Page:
This article marks the debut of a series of documentations about the festivals and holidays experienced during my first extended trip here in India. The first is a single day which celebrates something considered both international and personal on many levels: independence.
India and Switzerland’s Independence Days are incidentally both in August, on the first and fifteenth of the month respectively. This is one of quite a few similarities tying my two homes on completely different continents together. India’s struggle for independence as a nation was of course much more brutal and nation-wide. Switzerland has a long history of neutrality when the rest of the world insisted on war, so their territorial squabbles remained local for the most part. India’s Independence Day is cause for much greater celebration, because so many people had to lose their lives for us to have freedom of expression, on the 15th of August and indeed always.
Democracy is something all countries strive for these days, which is what makes Independence Day so widely celebrated. It ensures freedom of speech and open expression of personal views. This freedom is important to entire nations but also on a much more personal level. Life is a story of growing independence for every single human being. As babies we are completely dependent on our parents for everything from food to shelter and most importantly love and protection. Everyone eventually gets the urge for their own personal independence day. Change can be a scary thing for a lot of people; others embrace and long for it. The attitude to independence is in that way a very individual thing, despite its value to the whole world in different ways.
I am definitely in the first category, terrified and intimidated by any major changes in my life. That’s why my time at Happy Days is a true blessing, a kind of safe haven allowing me to build my confidence and make experiences in teaching without straying from a home environment. Incidentally my first test of improved confidence came during the Independence Day celebrations at the school here, this past August 15th. I would not call myself a good public speaker by any stretch of imagination, simple fact. But somehow watching my Nani pull out an inspirational quotation on the spot gave me a burst of courage I still don’t fully understand. She might not be Umi Ma’am on a daily basis anymore but the nerve to get up and tell all those kids assembled from the hostel how their school is still helping me grow came from watching her.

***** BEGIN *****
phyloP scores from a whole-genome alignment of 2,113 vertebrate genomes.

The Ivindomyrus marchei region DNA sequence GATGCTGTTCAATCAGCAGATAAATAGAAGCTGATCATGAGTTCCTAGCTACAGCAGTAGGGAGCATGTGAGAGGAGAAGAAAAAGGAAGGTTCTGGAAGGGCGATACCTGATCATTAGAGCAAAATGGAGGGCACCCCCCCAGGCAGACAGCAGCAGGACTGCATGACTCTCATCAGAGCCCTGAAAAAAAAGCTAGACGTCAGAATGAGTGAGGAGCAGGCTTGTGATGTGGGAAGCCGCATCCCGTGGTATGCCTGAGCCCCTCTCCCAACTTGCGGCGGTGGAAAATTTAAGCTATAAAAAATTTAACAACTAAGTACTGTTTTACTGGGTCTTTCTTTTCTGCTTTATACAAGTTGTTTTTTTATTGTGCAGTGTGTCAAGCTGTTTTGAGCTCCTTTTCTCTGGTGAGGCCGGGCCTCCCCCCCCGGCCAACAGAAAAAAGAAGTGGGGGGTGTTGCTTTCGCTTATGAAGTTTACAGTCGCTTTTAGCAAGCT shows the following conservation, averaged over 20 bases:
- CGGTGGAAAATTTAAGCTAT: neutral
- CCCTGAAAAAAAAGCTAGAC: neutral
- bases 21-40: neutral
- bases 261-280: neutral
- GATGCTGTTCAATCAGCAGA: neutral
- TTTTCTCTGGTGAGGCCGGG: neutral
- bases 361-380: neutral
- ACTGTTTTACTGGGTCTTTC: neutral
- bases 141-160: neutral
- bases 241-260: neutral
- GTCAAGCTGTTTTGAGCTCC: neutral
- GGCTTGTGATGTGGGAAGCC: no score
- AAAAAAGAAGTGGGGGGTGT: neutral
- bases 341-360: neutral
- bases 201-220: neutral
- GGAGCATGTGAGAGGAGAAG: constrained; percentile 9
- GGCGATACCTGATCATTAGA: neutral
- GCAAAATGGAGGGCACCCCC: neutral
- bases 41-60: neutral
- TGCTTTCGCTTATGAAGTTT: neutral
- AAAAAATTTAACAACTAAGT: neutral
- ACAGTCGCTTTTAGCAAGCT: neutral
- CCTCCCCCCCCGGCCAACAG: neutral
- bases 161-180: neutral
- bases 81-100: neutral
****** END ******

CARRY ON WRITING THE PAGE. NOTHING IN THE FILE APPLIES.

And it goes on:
I feel like living proof that self-confidence, however unfortunate the fact may be, must come from within. It can be boosted by others of course but ultimately the only way to be independent is to believe that it’s possible. My impromptu speech in front of the hostel assembly said simply “Happy Days has given me happy days”, cringe-worthy to me in hindsight but it also happens to be the truth. As a nation India has earned the right to freedom of speech after much difficulty and massive casualties. We as individuals can only truly pay respect to the sacrifices made by our people if we speak up with honesty and heart.
Independence is not easy to come by, for entire nations or any of us as individuals. Let it remain one of those things we appreciate all the more when at long last it is attained. And until then, here’s to 25 more years of Happy Days School, my safe haven and life-changing experience all in one.